Are we PrEPared?
Natàlia Pascual , Executive Director of the Almirall Chair for Management of Pharmaceutical Policy Innovations at the NHS
These days takes place the XII National Congress of GeSIDA , a key meeting to update research on HIV in our environment. Spain has practically achieved the treatment objective set by UNAIDS of 90-90-90 by 2020 (90% of those infected are diagnosed, 90% of those diagnosed receive treatment and 90% of those treated are free of detectable viral load). According to official data, Spain only fails in the first 90, with 87% of diagnoses among the 160,000 people infected with HIV.
The objective of reducing infections necessarily involves prevention. Among the most effective prevention strategies, the main one remains the use of condoms and the promotion of safer sexual practices. In this sense, one of the topics that will be discussed in the congress, and that arouse growing concern, is the recent evolution of chemsex (drug use in sexual contexts).
The most substantive recent advance in preventing HIV infection has been pre-exposure prophylaxis (PrEP). PrEP is an oral treatment, in pill format, that helps prevent HIV infection in at-risk populations. The success of oral PrEP is more than proven in numerous clinical studies of the last decade.
Lack of foresight with PrEP led to logistical problems and long waiting lists that led potential beneficiaries to resort to private purchasing through unapproved means
In 2018, the Spanish Ministry of Health showed its commitment to the implementation of PrEP, although it was not until the end of 2019 that its financing and access to zero cost to users. However, when the pill was incorporated into public funding, it was not complemented by increased investment in prevention tools such as sexually transmitted infection screening and control. The initial lack of foresight led to logistical problems and long waiting lists that led potential beneficiaries to resort to private purchasing through unapproved means.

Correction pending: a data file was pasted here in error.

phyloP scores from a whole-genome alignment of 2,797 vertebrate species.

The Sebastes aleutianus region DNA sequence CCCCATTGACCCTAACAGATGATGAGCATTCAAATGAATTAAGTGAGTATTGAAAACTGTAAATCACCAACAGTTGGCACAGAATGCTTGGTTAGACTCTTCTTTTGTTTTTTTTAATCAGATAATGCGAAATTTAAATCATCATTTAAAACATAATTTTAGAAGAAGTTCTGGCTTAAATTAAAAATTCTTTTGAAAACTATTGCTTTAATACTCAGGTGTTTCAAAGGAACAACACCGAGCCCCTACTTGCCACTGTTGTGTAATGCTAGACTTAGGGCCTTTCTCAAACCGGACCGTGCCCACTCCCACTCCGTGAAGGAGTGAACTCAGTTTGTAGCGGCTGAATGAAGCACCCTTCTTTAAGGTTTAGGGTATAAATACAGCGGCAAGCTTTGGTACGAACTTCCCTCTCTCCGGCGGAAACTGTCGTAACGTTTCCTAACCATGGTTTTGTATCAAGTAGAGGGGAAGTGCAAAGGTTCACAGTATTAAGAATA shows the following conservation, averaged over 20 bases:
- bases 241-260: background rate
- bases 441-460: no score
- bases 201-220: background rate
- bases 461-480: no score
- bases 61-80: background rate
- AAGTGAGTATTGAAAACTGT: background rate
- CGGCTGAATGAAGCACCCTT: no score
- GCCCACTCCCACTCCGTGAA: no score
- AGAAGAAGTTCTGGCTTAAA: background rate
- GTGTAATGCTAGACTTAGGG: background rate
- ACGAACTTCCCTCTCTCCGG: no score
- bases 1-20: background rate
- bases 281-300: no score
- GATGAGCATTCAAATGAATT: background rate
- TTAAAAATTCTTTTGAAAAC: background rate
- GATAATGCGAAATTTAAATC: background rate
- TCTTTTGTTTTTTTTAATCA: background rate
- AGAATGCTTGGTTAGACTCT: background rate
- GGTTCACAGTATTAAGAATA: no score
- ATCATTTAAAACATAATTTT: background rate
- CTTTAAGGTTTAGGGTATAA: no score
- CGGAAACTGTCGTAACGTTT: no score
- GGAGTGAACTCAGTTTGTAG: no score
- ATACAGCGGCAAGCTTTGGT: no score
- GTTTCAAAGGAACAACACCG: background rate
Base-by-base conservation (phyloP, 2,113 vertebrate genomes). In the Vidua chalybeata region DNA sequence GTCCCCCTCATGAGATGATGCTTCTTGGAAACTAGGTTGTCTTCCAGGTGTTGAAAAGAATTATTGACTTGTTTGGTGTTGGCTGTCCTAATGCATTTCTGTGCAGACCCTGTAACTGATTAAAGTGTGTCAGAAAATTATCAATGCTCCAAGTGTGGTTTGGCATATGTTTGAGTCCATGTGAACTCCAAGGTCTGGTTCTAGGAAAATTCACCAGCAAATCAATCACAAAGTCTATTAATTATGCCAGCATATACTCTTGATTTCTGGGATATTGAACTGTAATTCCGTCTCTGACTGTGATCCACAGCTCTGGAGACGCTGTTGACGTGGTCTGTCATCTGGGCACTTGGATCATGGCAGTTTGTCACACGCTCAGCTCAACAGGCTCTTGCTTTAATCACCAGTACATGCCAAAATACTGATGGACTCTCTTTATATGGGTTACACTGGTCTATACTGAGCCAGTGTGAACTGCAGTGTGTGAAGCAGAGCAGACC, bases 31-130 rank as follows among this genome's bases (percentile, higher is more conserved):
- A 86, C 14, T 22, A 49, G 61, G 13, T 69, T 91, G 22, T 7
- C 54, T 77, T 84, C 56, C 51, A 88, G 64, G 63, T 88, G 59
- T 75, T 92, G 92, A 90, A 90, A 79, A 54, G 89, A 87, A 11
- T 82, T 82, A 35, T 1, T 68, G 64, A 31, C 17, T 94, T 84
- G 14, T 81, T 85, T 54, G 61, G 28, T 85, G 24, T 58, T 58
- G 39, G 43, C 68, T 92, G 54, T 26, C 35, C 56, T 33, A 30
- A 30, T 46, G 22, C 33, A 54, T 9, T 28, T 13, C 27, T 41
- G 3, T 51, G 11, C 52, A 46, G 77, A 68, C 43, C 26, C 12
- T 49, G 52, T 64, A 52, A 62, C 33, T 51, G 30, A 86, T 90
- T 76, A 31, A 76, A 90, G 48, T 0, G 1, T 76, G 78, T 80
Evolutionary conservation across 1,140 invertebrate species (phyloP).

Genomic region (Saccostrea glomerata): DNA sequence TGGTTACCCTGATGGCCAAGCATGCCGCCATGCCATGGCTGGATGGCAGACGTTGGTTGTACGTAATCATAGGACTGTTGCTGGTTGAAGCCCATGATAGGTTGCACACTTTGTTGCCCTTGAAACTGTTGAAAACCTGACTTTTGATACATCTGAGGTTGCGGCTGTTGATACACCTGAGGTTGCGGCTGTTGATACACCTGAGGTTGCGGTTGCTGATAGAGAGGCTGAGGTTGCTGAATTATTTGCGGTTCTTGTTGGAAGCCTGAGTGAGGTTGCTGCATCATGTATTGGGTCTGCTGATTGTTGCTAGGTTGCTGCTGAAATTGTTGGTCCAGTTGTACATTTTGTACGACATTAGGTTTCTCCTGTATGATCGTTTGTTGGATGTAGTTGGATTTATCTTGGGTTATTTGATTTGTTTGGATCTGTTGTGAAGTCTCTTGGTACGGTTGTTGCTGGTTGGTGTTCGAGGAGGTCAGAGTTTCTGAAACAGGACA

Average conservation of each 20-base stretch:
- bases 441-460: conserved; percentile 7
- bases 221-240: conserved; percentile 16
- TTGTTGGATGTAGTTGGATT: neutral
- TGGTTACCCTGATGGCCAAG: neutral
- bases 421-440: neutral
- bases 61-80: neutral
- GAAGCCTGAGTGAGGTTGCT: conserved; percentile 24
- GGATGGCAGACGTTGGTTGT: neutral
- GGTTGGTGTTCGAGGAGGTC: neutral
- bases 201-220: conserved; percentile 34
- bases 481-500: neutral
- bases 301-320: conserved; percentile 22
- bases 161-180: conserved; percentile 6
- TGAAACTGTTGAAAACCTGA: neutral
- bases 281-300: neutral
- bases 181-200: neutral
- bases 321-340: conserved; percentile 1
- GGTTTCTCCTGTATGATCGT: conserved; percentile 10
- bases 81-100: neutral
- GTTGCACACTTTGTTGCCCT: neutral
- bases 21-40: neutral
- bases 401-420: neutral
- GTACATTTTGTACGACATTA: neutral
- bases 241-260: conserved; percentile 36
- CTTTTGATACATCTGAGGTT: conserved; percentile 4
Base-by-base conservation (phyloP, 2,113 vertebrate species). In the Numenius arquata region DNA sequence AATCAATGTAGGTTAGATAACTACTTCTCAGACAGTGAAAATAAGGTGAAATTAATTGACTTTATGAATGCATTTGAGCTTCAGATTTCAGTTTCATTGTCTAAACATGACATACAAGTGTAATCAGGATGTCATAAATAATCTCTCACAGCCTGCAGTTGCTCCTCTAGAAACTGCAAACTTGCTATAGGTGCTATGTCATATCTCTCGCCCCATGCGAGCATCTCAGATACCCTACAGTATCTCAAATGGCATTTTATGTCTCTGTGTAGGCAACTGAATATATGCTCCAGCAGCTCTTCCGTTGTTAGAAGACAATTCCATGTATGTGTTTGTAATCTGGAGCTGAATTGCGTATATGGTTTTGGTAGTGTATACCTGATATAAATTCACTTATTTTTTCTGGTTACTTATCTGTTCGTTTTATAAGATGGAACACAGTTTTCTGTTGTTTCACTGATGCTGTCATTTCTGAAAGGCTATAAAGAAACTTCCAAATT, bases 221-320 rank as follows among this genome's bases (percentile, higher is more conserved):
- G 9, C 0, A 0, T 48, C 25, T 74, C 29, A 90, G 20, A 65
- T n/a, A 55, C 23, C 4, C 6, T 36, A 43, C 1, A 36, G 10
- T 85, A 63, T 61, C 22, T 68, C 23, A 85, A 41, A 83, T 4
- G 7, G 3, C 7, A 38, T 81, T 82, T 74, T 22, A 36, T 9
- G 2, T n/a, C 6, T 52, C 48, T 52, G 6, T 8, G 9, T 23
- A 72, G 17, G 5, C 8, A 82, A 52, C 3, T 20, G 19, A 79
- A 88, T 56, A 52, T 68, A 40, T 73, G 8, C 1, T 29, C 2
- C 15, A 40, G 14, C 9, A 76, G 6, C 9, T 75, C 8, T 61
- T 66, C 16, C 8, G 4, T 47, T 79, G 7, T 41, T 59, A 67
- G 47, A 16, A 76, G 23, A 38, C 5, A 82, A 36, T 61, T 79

At a global level, and more recently, in countries with low adherence rates (due to the fact that it is a treatment that requires compliance with a daily intake), long-acting PrEP injectables have been tested successfully. Although more studies are still needed, long-term PrEP offers a promising alternative, especially when it comes to protecting women in countries where they are one of the main population groups at risk.
The PrEP implementation agenda should be resumed now that there is data for a more complete first evaluation since its introduction
Although it is true that, as in other therapeutic areas, covid-19 pandemic has displaced public investment commitments already acquired, the agenda should be retaken implementation of PrEP now that data is available for a more comprehensive first evaluation since its introduction. PrEP is one more tool among the alternatives available in the preventive strategy against HIV-AIDS, and further evaluating its implementation is essential for the future of the necessary public investments and planning, beyond the pill.